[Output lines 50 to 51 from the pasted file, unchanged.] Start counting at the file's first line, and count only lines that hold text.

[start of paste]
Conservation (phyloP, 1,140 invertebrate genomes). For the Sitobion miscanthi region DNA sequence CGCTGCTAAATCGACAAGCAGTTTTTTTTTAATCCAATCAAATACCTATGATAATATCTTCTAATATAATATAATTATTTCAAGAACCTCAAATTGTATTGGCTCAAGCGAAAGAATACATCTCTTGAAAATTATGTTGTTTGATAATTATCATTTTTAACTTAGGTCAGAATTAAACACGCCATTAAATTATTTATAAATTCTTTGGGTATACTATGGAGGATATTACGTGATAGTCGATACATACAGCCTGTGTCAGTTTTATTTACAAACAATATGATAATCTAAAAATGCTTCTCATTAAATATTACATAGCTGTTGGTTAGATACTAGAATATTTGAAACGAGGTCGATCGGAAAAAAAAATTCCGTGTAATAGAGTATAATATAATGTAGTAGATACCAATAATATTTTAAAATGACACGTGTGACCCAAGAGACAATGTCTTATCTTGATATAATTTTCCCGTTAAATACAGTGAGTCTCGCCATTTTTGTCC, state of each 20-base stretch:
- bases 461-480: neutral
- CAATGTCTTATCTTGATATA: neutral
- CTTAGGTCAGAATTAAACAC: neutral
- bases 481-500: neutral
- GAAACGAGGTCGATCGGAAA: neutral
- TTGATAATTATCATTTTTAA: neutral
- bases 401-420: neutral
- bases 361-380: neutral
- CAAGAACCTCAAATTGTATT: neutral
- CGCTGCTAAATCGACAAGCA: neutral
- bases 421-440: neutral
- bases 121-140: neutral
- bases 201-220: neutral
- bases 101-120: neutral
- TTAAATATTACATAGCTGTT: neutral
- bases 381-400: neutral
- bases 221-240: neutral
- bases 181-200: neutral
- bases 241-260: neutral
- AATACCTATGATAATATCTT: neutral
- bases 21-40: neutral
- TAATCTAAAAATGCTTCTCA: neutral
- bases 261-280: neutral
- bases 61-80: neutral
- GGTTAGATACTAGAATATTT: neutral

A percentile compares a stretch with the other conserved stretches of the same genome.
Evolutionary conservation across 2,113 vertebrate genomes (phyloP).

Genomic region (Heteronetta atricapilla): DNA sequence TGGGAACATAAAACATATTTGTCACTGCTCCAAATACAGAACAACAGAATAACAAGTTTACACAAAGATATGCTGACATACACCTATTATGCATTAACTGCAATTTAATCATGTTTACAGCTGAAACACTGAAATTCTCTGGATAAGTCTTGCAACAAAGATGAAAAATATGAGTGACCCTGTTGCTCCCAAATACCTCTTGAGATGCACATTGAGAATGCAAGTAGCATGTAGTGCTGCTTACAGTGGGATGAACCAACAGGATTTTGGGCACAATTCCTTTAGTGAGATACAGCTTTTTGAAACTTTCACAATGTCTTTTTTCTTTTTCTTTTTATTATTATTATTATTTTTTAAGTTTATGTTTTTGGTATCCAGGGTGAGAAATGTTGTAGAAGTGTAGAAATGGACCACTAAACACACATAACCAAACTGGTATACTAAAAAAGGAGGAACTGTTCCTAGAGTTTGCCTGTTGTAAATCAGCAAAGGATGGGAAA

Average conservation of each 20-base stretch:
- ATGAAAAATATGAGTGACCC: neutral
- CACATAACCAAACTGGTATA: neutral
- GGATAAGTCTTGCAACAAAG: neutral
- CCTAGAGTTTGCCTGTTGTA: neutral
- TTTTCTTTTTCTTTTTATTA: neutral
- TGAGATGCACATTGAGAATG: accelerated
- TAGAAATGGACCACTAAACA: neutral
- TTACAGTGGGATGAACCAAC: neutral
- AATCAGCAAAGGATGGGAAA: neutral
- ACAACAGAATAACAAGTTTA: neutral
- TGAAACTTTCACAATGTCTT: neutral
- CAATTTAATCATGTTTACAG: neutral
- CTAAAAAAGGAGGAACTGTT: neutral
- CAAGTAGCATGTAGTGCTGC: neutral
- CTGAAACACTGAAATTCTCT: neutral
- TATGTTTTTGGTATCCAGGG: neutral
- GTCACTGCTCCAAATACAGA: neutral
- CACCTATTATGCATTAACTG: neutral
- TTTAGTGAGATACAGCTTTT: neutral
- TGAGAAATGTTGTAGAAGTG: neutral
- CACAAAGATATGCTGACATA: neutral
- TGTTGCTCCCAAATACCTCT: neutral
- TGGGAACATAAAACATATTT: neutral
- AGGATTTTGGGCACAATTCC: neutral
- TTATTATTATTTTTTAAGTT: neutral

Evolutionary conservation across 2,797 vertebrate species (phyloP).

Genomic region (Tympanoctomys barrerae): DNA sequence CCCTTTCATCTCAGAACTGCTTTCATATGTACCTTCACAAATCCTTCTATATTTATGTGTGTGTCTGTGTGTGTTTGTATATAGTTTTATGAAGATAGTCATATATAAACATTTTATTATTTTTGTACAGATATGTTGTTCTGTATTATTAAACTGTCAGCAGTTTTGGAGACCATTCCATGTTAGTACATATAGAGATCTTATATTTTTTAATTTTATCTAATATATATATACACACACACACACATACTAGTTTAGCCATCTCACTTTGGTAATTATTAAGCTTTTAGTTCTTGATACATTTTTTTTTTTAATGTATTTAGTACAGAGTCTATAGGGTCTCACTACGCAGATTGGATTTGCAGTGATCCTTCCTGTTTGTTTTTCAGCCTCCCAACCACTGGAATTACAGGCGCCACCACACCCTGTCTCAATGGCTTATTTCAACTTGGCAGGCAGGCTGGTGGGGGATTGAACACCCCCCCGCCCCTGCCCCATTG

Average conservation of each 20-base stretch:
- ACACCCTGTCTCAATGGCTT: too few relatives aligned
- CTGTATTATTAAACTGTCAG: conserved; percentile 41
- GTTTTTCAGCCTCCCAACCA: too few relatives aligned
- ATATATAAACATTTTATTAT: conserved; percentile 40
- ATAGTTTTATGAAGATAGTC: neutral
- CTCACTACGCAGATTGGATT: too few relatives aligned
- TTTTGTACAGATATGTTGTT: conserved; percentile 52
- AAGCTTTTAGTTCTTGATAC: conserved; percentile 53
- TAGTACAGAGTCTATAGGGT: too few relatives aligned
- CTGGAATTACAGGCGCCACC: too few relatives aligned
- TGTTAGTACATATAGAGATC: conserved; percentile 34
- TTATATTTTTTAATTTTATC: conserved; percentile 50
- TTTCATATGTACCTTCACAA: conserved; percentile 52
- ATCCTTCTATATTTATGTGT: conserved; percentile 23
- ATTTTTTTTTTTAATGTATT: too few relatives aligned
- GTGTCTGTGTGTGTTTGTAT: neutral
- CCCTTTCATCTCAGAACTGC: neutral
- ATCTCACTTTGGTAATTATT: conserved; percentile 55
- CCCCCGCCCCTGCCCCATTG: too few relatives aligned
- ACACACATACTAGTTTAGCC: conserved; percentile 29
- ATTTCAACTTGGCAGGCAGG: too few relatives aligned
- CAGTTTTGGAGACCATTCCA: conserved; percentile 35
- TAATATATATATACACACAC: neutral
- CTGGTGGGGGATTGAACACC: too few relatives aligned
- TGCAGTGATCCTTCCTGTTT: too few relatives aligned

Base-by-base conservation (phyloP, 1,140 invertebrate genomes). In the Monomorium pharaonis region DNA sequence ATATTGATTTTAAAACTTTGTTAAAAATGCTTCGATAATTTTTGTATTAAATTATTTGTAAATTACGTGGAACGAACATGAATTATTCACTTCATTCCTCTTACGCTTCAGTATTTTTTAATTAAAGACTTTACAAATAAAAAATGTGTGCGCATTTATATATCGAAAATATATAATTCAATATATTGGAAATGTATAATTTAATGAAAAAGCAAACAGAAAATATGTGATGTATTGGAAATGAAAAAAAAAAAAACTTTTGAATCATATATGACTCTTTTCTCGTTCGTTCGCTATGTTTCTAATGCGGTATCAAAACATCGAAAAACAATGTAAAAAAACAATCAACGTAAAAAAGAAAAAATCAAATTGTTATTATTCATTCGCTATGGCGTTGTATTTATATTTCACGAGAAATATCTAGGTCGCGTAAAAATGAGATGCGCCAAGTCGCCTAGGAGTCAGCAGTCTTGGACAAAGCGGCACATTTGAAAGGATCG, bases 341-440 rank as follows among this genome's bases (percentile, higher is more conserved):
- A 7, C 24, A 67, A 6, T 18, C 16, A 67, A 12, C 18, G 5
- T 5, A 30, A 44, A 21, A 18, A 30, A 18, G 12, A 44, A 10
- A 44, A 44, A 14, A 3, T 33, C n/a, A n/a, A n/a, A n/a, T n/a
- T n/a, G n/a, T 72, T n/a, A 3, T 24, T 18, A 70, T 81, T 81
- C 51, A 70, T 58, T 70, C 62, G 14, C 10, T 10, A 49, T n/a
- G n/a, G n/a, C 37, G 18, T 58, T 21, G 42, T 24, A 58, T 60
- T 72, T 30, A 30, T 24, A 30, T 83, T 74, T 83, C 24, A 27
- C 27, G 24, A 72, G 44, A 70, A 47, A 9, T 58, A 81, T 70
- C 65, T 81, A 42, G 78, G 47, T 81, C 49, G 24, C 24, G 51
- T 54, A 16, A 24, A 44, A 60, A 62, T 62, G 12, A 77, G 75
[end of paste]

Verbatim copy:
- TGAGAAATGTTGTAGAAGTG: neutral
- CACAAAGATATGCTGACATA: neutral